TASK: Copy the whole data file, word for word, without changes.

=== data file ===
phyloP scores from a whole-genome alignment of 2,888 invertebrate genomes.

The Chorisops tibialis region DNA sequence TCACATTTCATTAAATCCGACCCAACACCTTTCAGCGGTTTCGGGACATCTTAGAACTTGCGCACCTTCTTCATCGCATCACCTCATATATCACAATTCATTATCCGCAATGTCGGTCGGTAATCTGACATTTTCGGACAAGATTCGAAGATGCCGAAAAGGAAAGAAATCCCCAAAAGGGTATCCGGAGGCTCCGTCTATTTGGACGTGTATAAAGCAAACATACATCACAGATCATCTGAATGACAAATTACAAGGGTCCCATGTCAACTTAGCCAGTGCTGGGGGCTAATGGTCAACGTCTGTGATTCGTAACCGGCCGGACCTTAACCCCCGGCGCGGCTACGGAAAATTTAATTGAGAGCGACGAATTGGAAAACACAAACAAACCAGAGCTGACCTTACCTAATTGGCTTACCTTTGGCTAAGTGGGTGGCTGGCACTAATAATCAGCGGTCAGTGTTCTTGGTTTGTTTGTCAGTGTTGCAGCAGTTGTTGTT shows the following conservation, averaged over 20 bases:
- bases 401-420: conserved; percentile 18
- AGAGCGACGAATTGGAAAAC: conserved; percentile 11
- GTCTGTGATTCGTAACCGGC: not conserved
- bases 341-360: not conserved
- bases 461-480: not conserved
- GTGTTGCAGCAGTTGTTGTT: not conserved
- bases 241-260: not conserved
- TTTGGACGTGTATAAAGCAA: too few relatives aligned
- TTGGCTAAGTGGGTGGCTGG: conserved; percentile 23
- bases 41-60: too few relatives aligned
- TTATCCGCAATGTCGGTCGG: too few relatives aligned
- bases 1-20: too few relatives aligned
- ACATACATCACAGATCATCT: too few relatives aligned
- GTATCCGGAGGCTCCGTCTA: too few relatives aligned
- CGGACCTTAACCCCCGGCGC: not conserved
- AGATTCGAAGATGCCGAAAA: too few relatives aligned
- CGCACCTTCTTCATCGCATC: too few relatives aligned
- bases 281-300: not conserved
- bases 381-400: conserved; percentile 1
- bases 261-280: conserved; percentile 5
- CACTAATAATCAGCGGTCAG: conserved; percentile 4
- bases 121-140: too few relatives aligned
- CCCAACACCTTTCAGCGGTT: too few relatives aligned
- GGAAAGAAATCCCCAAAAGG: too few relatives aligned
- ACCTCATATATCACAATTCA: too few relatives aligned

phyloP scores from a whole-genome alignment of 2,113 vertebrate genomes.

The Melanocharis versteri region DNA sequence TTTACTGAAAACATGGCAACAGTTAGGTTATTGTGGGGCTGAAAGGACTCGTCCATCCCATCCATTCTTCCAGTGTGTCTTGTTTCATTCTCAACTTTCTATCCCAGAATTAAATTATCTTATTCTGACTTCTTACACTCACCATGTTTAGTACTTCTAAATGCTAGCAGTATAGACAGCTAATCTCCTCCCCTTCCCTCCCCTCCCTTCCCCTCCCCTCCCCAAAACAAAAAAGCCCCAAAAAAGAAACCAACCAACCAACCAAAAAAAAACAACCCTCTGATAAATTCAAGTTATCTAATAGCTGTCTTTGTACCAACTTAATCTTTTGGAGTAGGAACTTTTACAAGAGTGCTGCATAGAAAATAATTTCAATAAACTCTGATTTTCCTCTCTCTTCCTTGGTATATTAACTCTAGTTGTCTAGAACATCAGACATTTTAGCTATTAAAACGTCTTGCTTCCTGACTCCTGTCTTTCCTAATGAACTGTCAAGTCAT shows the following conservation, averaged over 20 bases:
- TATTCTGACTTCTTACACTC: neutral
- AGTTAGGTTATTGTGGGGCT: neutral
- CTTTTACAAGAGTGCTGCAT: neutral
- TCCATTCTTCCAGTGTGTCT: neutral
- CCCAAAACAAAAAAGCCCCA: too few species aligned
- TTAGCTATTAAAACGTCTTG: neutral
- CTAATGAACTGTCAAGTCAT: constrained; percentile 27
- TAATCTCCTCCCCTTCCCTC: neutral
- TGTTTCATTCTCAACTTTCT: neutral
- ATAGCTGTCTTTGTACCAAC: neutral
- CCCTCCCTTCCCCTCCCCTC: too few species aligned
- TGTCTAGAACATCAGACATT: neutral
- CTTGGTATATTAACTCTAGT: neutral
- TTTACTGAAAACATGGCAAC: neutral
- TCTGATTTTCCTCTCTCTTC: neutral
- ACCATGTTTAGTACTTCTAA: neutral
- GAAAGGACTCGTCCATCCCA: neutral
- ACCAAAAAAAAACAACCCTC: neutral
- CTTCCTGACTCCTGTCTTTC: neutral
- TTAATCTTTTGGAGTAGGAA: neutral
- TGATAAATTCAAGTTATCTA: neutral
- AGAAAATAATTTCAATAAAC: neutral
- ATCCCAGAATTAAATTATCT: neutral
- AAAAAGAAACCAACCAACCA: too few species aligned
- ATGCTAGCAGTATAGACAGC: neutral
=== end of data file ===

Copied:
phyloP scores from a whole-genome alignment of 2,888 invertebrate genomes.

The Chorisops tibialis region DNA sequence TCACATTTCATTAAATCCGACCCAACACCTTTCAGCGGTTTCGGGACATCTTAGAACTTGCGCACCTTCTTCATCGCATCACCTCATATATCACAATTCATTATCCGCAATGTCGGTCGGTAATCTGACATTTTCGGACAAGATTCGAAGATGCCGAAAAGGAAAGAAATCCCCAAAAGGGTATCCGGAGGCTCCGTCTATTTGGACGTGTATAAAGCAAACATACATCACAGATCATCTGAATGACAAATTACAAGGGTCCCATGTCAACTTAGCCAGTGCTGGGGGCTAATGGTCAACGTCTGTGATTCGTAACCGGCCGGACCTTAACCCCCGGCGCGGCTACGGAAAATTTAATTGAGAGCGACGAATTGGAAAACACAAACAAACCAGAGCTGACCTTACCTAATTGGCTTACCTTTGGCTAAGTGGGTGGCTGGCACTAATAATCAGCGGTCAGTGTTCTTGGTTTGTTTGTCAGTGTTGCAGCAGTTGTTGTT shows the following conservation, averaged over 20 bases:
- bases 401-420: conserved; percentile 18
- AGAGCGACGAATTGGAAAAC: conserved; percentile 11
- GTCTGTGATTCGTAACCGGC: not conserved
- bases 341-360: not conserved
- bases 461-480: not conserved
- GTGTTGCAGCAGTTGTTGTT: not conserved
- bases 241-260: not conserved
- TTTGGACGTGTATAAAGCAA: too few relatives aligned
- TTGGCTAAGTGGGTGGCTGG: conserved; percentile 23
- bases 41-60: too few relatives aligned
- TTATCCGCAATGTCGGTCGG: too few relatives aligned
- bases 1-20: too few relatives aligned
- ACATACATCACAGATCATCT: too few relatives aligned
- GTATCCGGAGGCTCCGTCTA: too few relatives aligned
- CGGACCTTAACCCCCGGCGC: not conserved
- AGATTCGAAGATGCCGAAAA: too few relatives aligned
- CGCACCTTCTTCATCGCATC: too few relatives aligned
- bases 281-300: not conserved
- bases 381-400: conserved; percentile 1
- bases 261-280: conserved; percentile 5
- CACTAATAATCAGCGGTCAG: conserved; percentile 4
- bases 121-140: too few relatives aligned
- CCCAACACCTTTCAGCGGTT: too few relatives aligned
- GGAAAGAAATCCCCAAAAGG: too few relatives aligned
- ACCTCATATATCACAATTCA: too few relatives aligned

phyloP scores from a whole-genome alignment of 2,113 vertebrate genomes.

The Melanocharis versteri region DNA sequence TTTACTGAAAACATGGCAACAGTTAGGTTATTGTGGGGCTGAAAGGACTCGTCCATCCCATCCATTCTTCCAGTGTGTCTTGTTTCATTCTCAACTTTCTATCCCAGAATTAAATTATCTTATTCTGACTTCTTACACTCACCATGTTTAGTACTTCTAAATGCTAGCAGTATAGACAGCTAATCTCCTCCCCTTCCCTCCCCTCCCTTCCCCTCCCCTCCCCAAAACAAAAAAGCCCCAAAAAAGAAACCAACCAACCAACCAAAAAAAAACAACCCTCTGATAAATTCAAGTTATCTAATAGCTGTCTTTGTACCAACTTAATCTTTTGGAGTAGGAACTTTTACAAGAGTGCTGCATAGAAAATAATTTCAATAAACTCTGATTTTCCTCTCTCTTCCTTGGTATATTAACTCTAGTTGTCTAGAACATCAGACATTTTAGCTATTAAAACGTCTTGCTTCCTGACTCCTGTCTTTCCTAATGAACTGTCAAGTCAT shows the following conservation, averaged over 20 bases:
- TATTCTGACTTCTTACACTC: neutral
- AGTTAGGTTATTGTGGGGCT: neutral
- CTTTTACAAGAGTGCTGCAT: neutral
- TCCATTCTTCCAGTGTGTCT: neutral
- CCCAAAACAAAAAAGCCCCA: too few species aligned
- TTAGCTATTAAAACGTCTTG: neutral
- CTAATGAACTGTCAAGTCAT: constrained; percentile 27
- TAATCTCCTCCCCTTCCCTC: neutral
- TGTTTCATTCTCAACTTTCT: neutral
- ATAGCTGTCTTTGTACCAAC: neutral
- CCCTCCCTTCCCCTCCCCTC: too few species aligned
- TGTCTAGAACATCAGACATT: neutral
- CTTGGTATATTAACTCTAGT: neutral
- TTTACTGAAAACATGGCAAC: neutral
- TCTGATTTTCCTCTCTCTTC: neutral
- ACCATGTTTAGTACTTCTAA: neutral
- GAAAGGACTCGTCCATCCCA: neutral
- ACCAAAAAAAAACAACCCTC: neutral
- CTTCCTGACTCCTGTCTTTC: neutral
- TTAATCTTTTGGAGTAGGAA: neutral
- TGATAAATTCAAGTTATCTA: neutral
- AGAAAATAATTTCAATAAAC: neutral
- ATCCCAGAATTAAATTATCT: neutral
- AAAAAGAAACCAACCAACCA: too few species aligned
- ATGCTAGCAGTATAGACAGC: neutral